Texas and Colorado budgets suggest simply opting out of roadside and park maintenance

In two unrelated but symbolically connected news stories, governing bodies appear to be offering the public unpopular choices in order to meet budgetary constraints.

In Colorado, volunteers are being asked to assume the jobs of laid-off workers, and promoters of the concept think the idea will prove popular in other communities. Alternatively, if volunteers do not meet community needs, it is expected that citizens would then understand the need to raise taxes. The steepest cuts are being felt in parks and recreation: “City officials hope to negotiate a deal with a big-box retailer that would allow residents to get discounts on riding mowers for voluntarily cutting grass in the parks.”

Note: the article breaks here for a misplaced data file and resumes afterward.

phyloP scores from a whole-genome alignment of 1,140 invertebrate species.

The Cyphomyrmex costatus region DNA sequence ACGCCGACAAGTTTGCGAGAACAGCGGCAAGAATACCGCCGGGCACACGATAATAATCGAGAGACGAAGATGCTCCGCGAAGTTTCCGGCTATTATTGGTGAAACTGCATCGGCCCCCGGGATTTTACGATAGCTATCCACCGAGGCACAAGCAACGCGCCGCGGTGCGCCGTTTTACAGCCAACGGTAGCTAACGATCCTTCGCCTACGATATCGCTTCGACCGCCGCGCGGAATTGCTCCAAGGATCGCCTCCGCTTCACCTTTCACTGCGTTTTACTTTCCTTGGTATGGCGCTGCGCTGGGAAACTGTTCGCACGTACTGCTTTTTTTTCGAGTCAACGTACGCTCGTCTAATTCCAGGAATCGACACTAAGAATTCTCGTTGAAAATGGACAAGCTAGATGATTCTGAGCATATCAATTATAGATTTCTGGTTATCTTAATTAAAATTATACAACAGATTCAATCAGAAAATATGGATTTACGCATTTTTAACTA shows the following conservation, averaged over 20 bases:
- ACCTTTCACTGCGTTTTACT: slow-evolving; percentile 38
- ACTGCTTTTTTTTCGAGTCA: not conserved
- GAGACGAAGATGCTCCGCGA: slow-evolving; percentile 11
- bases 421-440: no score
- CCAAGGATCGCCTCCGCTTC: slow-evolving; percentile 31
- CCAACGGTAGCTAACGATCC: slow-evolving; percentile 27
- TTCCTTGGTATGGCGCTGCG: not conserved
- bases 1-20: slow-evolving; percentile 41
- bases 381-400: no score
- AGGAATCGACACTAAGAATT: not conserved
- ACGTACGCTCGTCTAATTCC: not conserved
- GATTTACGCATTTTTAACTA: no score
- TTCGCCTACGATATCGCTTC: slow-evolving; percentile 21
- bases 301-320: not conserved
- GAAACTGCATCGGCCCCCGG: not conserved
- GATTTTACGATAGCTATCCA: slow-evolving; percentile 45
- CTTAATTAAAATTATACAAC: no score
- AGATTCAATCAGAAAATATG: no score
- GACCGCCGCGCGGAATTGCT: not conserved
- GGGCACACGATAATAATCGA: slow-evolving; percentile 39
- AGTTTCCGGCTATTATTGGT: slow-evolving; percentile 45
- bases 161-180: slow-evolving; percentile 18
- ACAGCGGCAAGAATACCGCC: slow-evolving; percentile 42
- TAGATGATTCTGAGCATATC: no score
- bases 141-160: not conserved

Read more here.

In Texas, the state DOT has informed Dallas officials it will no longer fund maintenance of the Central Expressway medians and planter boxes as originally envisioned, offering four options:
1 Do nothing and remove dead vegetation for free
2 Charge the city $650,000 annually for maintenance of existing landscape scheme
3 Reduce irrigation and mowing, and replace existing vegetation with native grasses for $150,000 annual maintenance fee
4 Wait until $6 million become available for hardscaping with concrete and metal decoration
Read more here.

[Having volunteers chase around the expressway with wheelbarrows apparently was not an option put on the table.]

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